This Meeting House was built in 1822. The building has been completely restored and features an antique reed organ, a gift from William Butler, and an early Hammond electric organ, a gift from Richard Hook. The bell in the steeple was removed from New Haven Railroad steam locomotive #1380 about 50 years ago by Rodney Bailey. This old meeting house and the internationally recognized National Register scientific collection sits in the 1988 nationally designated Tillinghast Road Historic District, and is an important part of our town, state, and country.
This charming hall can be rented for various functions, and will seat 110. There is a large grassy area to the side of the meeting hall suitable for a reception tent.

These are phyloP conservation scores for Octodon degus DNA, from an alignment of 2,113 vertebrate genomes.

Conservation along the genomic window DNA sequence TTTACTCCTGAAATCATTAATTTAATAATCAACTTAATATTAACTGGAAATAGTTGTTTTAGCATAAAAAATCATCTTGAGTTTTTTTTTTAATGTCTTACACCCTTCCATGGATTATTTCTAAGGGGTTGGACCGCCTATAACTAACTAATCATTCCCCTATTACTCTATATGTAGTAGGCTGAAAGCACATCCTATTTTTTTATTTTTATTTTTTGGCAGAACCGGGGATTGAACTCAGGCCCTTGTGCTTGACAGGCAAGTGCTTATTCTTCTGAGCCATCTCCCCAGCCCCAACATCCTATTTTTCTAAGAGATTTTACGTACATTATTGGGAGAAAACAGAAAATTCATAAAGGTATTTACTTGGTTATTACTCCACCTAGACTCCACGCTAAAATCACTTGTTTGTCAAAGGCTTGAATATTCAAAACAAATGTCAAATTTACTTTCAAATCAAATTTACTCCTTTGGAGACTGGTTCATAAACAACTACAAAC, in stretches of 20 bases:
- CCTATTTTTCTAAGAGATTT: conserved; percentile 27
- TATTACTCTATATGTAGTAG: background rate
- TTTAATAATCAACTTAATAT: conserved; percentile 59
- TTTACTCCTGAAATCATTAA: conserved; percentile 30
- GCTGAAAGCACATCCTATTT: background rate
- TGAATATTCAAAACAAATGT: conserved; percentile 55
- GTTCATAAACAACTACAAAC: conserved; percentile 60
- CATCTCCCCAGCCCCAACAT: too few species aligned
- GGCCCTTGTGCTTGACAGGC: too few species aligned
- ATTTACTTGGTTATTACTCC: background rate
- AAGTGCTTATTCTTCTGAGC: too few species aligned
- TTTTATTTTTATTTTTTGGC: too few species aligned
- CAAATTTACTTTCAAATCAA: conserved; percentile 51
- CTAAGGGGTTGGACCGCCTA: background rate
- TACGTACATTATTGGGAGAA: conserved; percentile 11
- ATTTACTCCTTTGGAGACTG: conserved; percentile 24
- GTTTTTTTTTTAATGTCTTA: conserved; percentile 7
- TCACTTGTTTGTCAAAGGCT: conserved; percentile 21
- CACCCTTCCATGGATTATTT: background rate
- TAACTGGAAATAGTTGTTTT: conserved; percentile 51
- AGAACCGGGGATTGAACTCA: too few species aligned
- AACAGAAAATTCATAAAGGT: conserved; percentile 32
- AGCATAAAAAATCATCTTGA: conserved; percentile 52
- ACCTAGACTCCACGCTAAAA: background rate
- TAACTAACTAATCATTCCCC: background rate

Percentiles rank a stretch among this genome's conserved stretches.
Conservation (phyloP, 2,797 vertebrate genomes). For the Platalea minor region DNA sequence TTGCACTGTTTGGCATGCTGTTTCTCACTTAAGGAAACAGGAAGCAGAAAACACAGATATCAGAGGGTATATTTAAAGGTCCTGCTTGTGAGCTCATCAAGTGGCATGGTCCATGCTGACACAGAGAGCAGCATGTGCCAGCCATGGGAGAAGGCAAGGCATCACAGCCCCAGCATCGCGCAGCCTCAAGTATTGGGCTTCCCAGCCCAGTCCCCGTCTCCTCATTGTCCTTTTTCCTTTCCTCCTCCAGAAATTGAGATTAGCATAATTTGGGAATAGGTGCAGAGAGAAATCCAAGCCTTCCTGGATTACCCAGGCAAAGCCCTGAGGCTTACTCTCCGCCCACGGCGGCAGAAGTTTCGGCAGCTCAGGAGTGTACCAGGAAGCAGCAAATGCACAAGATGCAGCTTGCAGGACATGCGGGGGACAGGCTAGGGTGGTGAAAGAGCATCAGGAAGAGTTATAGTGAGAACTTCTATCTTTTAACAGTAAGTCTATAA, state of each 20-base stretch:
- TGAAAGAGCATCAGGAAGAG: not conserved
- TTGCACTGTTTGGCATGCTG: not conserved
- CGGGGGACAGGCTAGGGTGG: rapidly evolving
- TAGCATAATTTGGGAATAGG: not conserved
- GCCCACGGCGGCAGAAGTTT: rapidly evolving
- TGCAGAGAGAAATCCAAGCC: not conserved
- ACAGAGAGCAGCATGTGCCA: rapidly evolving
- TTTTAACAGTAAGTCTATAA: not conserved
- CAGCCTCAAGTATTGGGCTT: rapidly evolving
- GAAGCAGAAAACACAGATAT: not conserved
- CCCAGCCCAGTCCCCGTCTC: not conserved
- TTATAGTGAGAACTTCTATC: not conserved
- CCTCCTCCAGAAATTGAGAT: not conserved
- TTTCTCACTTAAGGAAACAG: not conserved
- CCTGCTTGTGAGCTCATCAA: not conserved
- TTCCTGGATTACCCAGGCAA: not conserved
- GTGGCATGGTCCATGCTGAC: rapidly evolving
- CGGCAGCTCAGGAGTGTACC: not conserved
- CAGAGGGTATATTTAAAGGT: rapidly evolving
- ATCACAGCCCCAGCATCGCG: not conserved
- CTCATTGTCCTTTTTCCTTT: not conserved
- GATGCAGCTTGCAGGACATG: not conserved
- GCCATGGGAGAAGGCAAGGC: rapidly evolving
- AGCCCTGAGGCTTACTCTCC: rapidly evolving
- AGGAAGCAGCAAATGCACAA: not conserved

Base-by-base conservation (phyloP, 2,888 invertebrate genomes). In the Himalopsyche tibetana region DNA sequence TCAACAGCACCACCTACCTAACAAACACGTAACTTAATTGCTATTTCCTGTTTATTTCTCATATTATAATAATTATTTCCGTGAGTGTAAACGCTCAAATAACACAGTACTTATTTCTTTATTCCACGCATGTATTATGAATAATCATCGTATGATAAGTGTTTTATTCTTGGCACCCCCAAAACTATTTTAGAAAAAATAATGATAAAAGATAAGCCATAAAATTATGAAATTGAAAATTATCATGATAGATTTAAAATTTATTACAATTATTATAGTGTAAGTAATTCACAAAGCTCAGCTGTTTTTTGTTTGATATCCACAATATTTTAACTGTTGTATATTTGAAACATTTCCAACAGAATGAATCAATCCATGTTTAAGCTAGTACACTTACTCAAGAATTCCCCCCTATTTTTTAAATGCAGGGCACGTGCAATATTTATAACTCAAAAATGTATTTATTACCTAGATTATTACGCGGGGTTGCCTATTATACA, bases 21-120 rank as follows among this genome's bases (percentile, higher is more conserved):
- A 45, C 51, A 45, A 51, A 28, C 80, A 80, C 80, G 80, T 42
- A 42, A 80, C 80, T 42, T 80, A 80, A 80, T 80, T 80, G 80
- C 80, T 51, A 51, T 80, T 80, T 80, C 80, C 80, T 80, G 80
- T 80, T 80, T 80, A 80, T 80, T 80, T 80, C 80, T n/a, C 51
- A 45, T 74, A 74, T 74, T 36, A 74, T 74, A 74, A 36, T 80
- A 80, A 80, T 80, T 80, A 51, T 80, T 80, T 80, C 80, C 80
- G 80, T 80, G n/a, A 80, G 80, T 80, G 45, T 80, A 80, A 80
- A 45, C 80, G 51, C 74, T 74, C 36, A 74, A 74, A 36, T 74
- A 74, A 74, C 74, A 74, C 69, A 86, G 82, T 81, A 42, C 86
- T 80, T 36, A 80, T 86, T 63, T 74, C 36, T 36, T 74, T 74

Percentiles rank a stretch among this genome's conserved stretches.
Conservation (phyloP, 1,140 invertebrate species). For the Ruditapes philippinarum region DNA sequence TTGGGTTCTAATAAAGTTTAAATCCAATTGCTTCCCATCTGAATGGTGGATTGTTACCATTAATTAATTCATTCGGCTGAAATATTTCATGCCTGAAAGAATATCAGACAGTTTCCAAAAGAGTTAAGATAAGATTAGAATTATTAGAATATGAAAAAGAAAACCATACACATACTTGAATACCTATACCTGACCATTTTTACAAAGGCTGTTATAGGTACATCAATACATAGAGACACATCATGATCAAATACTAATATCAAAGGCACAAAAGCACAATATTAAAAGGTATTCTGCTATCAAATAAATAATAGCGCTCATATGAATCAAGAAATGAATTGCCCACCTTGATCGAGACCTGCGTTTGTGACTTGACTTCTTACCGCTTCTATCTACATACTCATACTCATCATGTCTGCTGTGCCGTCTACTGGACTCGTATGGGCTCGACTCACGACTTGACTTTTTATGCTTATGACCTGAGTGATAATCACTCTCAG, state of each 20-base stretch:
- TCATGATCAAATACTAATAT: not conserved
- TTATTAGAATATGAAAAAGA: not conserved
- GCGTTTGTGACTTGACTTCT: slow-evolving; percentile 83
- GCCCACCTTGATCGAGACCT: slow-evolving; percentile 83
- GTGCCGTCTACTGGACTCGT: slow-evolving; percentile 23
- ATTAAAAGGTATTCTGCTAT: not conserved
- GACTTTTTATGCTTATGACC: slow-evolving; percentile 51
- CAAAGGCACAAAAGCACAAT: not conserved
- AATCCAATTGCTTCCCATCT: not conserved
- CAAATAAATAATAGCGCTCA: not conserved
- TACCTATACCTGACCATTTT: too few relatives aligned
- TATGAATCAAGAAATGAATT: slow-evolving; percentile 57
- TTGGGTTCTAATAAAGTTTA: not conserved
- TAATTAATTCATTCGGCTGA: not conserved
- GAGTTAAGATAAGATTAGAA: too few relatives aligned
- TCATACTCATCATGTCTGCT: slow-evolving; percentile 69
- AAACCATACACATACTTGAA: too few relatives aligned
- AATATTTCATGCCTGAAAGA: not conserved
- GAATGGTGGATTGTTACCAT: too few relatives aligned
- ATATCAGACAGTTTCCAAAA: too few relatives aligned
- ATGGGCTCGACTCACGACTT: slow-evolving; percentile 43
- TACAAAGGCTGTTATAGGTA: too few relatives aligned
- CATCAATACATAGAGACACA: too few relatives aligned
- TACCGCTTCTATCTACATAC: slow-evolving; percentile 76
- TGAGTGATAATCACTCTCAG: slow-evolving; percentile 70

Moving and renovation
In 1972 this classic building was threatened with demolition when the Frenchtown Baptist Church was planning to tear it down. Marion Fry, once the president of the East Greenwich Preservation Society and president of the Town Council, persuaded them to donate it to the museum. She knew we needed a meeting hall, as well as a place for our growing electrical library.
The museum volunteers pitched in under the excellent supervision of Dick Hanson. He organized the electric and phone companies to cut the wires. The police and fire departments closed the road. The Seabees dug the cellar hole for the new foundation as a training exercise. Many private donors supplied other inevitable expenses.
In December 1972, when the building was sitting on bare studs over the new foundation, Marion said: “Let’s have a Carol Sing to celebrate.” The evening of the Sing, it was 9 degrees. Phil Lillibridge rigged his portable heaters in the yet-to-be-closed basement. The old church came alive with carols, but we sang in our coats and blankets and have been celebrating ever since.